Bleess is also voicing concerns regarding emergency radio coverage.
“Point two is the ARMER radios,” he said. “We’ve known about these issues for two years, and there are simple solutions to fixing the problem areas, which include areas of some school buildings in Martin County. We can work together with the local school administrations to find funding sources to install an external antenna on the buildings with reception issues that are connected to signal boosters on the buildings interior. We had it done with the LEC basement within two months.
“Some schools have areas in their buildings where the radios simply do not work. It’s been that way for two years, and it’s simply unacceptable and it shows it’s not a priority currently. If elected, this would be my top priority, to continue to keep looking for ways to fix this problem.”
However, Markquart states the situation is not as dire as made out by his opponent.
“The state is aware that the radios won’t work everywhere. But there are workarounds in the system that do work in the known reported problem areas,” he said. “With the protocols and training that is in place, our system we have today will work without spending any more money. In radio trainings the past two years, when someone has reported a problem area, we asked for the specific areas and numbers to bring in. We did not receive that.”
Markquart is the local system administrator for ARMER, meaning not only does he help find solutions to communications issues, he is also responsible for ensuring that all radio solutions implemented are in compliance with state and federal standards for radio usage.
“The ARMER radio is a system that was agreed upon by the county, and a necessary upgrade due to FCC regulations,” Markquart said. “This was the option that the county chose and there are only a few counties in the state that have not implemented this system.”
Finally, Bleess believes there should be greater involvement with the smaller communities served by the Sheriff’s Office.
“Point three, I call cooperation, communication, and teamwork for a greater visibility,” Bleess said. “I’d make a commitment to be visible in the community and to meet regularly with local leadership to determine what the Sheriff’s Office can do to assist with the public safety issues. Ultimately, the sheriff’s responsibility to anticipate problems on the horizon and lead from the front to make the county a safer place to live, and increase the quality of life in Martin County.”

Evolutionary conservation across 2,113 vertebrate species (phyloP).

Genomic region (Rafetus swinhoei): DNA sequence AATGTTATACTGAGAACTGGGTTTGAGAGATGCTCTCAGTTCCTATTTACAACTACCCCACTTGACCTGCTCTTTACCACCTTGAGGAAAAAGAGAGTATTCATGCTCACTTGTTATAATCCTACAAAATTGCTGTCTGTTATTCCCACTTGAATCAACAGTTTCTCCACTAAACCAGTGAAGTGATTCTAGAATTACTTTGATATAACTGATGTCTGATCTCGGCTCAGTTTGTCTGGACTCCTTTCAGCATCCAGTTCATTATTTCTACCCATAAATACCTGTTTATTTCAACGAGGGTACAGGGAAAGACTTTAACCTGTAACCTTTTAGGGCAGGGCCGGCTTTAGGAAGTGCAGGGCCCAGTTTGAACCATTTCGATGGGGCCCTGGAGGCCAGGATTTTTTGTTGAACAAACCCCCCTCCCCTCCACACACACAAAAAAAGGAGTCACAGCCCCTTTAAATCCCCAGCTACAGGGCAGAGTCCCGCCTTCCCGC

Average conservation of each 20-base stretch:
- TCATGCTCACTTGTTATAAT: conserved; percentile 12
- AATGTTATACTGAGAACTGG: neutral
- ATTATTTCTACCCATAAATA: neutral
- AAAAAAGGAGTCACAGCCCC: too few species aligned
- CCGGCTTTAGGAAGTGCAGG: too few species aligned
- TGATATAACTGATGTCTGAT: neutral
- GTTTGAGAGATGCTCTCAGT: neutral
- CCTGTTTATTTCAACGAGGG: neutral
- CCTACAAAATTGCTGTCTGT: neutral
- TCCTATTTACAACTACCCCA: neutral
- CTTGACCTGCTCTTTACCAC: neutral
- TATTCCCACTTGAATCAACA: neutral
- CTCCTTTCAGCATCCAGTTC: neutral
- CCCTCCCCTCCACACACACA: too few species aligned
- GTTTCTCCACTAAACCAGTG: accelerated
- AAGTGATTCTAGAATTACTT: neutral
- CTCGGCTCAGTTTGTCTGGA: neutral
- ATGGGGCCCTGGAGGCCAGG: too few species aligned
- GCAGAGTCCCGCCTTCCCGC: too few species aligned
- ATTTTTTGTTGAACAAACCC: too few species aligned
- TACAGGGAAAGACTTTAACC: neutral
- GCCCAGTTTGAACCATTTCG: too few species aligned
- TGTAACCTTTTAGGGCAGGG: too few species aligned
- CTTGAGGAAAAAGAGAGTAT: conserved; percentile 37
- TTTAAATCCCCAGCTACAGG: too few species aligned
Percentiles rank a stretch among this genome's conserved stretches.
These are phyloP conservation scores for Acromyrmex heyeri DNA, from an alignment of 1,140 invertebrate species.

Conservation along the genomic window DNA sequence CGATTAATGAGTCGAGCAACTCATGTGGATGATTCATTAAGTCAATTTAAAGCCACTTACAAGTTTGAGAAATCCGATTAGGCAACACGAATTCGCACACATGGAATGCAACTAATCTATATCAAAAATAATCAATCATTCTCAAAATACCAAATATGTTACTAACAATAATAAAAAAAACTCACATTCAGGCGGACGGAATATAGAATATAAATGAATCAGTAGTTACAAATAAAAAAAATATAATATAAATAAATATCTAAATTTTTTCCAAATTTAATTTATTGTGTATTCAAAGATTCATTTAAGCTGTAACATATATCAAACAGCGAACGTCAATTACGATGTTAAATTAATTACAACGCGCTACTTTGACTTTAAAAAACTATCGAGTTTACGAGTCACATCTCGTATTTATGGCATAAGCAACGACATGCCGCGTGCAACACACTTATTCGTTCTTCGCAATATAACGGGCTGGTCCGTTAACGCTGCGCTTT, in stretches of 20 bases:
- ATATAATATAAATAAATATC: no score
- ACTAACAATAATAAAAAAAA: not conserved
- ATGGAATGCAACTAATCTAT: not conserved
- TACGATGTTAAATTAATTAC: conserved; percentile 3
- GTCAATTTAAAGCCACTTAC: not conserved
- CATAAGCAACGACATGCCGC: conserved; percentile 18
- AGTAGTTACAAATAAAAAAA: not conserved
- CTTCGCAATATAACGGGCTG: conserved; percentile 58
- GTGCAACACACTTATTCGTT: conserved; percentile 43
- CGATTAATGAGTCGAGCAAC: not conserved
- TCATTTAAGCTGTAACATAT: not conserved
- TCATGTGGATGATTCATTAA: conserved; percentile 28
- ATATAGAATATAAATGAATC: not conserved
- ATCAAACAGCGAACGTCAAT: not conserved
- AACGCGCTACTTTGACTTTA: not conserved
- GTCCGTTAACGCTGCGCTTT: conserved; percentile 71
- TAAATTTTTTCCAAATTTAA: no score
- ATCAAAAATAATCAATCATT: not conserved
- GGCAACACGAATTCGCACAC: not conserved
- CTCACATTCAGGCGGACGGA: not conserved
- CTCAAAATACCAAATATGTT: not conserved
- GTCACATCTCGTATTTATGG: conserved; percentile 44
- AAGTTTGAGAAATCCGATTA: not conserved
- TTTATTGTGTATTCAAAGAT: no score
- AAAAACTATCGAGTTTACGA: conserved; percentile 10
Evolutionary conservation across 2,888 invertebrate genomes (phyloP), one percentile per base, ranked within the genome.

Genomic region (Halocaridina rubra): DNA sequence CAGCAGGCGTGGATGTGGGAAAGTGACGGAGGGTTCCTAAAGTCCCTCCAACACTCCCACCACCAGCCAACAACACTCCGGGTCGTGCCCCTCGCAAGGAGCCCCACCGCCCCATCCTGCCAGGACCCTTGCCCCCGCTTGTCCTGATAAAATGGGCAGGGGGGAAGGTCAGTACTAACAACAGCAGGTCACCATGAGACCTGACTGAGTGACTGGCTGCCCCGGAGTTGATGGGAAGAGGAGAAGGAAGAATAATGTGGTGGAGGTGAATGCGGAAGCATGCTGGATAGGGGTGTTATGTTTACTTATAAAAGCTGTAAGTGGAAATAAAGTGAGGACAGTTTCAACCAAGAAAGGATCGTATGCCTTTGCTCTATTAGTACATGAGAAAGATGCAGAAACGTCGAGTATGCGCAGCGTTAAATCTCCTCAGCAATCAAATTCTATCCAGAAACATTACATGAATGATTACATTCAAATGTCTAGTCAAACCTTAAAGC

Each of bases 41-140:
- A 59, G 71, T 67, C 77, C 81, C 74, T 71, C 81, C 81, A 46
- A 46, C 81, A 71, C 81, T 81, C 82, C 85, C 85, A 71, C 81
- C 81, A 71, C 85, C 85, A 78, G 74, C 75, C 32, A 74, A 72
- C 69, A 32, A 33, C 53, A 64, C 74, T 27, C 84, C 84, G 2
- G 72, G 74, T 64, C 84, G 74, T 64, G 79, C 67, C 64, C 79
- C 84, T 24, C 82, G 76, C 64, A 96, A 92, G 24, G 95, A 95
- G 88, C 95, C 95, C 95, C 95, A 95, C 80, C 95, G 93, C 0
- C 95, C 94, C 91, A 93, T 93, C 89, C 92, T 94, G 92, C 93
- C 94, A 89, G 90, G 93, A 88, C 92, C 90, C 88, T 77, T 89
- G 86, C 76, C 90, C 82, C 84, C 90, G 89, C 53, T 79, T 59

Markquart pointed out that it was working with township boards and municipalities that helped the county obtain $750,000 in disaster relief funds to help rebuild roads and infrastructure from June storms, and that working with the other police departments is a must.
“We provide backup as needed and partner together to keep Martin County residents safe,” he said. “We’ve developed and maintained very good working relationships with area fire and ambulance EMT units throughout Martin County.”
“I look forward to working with leadership and entities to help determine what the sheriff’s office can do to improve safety, not just talk about what we can’t do,” Bleess said. “I am excited to face the challenges that the office holds, including balancing the fiscal responsibilities with the liability of the county and safety of Martin County residents and first responders.”
“Safety of the county is my largest concern, as a lifelong resident of Martin County and having children and grandchildren living here,” Markquart said. “I have a passion for helping the public; it’s my way of giving back to the community.”